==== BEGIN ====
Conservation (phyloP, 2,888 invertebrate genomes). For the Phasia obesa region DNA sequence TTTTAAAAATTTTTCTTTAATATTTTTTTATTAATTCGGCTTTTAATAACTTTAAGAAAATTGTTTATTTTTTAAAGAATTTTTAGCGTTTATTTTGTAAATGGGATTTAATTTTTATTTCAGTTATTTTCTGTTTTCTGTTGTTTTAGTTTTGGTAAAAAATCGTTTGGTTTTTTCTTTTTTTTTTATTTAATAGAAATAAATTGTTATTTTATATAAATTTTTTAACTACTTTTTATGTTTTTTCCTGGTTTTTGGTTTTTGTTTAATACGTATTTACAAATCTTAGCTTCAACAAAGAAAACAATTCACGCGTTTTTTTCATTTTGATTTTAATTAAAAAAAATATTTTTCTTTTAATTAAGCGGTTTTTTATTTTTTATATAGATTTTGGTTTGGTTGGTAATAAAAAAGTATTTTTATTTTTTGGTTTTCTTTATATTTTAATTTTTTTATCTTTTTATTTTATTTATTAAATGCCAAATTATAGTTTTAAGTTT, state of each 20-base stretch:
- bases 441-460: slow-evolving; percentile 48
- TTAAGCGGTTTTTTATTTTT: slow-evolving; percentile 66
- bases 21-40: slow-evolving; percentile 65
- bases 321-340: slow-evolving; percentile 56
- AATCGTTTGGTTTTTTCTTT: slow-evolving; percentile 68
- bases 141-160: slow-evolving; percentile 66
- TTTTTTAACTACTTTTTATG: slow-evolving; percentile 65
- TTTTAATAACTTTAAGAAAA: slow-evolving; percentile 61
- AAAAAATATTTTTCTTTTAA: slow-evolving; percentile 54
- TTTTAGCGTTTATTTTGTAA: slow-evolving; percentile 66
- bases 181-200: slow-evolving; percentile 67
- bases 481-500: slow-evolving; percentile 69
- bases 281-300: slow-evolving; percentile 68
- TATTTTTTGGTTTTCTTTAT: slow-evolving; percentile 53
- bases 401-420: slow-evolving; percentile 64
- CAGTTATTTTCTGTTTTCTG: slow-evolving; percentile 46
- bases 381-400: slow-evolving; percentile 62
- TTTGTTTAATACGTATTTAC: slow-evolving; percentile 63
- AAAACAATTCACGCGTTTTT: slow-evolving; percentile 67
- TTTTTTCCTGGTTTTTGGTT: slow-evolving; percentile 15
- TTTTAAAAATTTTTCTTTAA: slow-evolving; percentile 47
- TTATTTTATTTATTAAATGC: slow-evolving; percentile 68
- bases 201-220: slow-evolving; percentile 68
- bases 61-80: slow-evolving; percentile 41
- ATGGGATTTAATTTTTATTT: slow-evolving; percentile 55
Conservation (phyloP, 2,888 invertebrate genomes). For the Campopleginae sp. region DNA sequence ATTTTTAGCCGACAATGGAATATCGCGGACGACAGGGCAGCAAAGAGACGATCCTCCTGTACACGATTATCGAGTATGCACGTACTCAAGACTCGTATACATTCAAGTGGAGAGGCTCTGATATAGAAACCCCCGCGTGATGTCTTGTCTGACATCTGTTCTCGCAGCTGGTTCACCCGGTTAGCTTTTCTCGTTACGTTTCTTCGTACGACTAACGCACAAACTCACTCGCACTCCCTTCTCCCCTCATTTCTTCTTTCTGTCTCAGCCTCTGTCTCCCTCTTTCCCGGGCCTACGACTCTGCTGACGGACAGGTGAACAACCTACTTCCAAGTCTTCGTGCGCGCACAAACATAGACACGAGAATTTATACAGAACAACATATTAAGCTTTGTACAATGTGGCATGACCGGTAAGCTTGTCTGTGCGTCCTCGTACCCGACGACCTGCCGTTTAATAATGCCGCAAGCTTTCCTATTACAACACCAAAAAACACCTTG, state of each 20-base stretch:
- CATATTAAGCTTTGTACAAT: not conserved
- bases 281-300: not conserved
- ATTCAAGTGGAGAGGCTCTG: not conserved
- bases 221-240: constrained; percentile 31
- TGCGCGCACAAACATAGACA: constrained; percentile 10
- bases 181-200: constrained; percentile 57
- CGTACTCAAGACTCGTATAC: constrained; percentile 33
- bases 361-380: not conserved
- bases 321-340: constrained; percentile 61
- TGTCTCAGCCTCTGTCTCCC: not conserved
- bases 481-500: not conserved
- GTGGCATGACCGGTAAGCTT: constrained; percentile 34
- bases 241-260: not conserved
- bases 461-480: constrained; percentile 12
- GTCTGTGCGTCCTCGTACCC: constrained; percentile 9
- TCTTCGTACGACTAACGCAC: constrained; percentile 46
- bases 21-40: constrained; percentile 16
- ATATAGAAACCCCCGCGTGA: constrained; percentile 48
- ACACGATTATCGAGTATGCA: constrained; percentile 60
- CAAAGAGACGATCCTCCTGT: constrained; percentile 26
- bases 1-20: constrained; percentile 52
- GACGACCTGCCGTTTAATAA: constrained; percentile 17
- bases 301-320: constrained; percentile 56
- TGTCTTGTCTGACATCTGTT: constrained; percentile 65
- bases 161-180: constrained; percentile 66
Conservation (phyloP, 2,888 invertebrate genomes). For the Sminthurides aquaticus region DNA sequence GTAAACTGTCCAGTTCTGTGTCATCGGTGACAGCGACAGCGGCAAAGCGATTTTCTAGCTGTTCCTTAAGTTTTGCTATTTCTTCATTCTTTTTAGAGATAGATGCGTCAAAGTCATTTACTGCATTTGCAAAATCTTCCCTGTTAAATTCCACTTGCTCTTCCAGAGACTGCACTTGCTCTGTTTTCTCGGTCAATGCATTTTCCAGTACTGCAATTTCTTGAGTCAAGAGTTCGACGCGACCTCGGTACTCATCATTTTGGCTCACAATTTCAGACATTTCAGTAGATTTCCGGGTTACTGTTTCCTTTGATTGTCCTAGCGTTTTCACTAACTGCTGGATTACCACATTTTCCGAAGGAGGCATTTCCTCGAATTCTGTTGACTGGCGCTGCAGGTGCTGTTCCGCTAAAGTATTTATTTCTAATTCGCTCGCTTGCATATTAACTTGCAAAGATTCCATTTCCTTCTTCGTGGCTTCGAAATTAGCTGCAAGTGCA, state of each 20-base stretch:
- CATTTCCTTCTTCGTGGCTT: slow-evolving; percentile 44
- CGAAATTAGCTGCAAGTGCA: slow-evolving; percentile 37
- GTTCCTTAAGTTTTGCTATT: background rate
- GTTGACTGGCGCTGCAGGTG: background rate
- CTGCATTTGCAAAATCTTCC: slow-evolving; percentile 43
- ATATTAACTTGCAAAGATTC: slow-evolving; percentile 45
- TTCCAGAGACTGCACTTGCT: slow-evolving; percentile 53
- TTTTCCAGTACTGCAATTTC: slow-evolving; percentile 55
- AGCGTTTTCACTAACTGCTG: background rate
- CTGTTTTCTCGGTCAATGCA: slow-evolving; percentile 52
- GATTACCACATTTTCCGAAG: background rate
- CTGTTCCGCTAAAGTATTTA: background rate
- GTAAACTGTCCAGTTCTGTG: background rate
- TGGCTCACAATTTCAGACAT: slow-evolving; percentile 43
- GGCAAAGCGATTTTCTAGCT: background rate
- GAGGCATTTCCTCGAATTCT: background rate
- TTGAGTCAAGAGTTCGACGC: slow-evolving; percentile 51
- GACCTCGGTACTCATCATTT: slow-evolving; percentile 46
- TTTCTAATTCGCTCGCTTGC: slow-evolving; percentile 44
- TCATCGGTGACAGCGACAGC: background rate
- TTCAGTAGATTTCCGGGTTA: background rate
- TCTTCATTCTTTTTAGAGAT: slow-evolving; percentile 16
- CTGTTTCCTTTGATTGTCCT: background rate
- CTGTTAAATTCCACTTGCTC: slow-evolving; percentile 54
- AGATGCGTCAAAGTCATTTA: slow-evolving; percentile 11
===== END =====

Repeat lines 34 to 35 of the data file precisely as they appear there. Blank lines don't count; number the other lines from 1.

- CGTACTCAAGACTCGTATAC: constrained; percentile 33
- bases 361-380: not conserved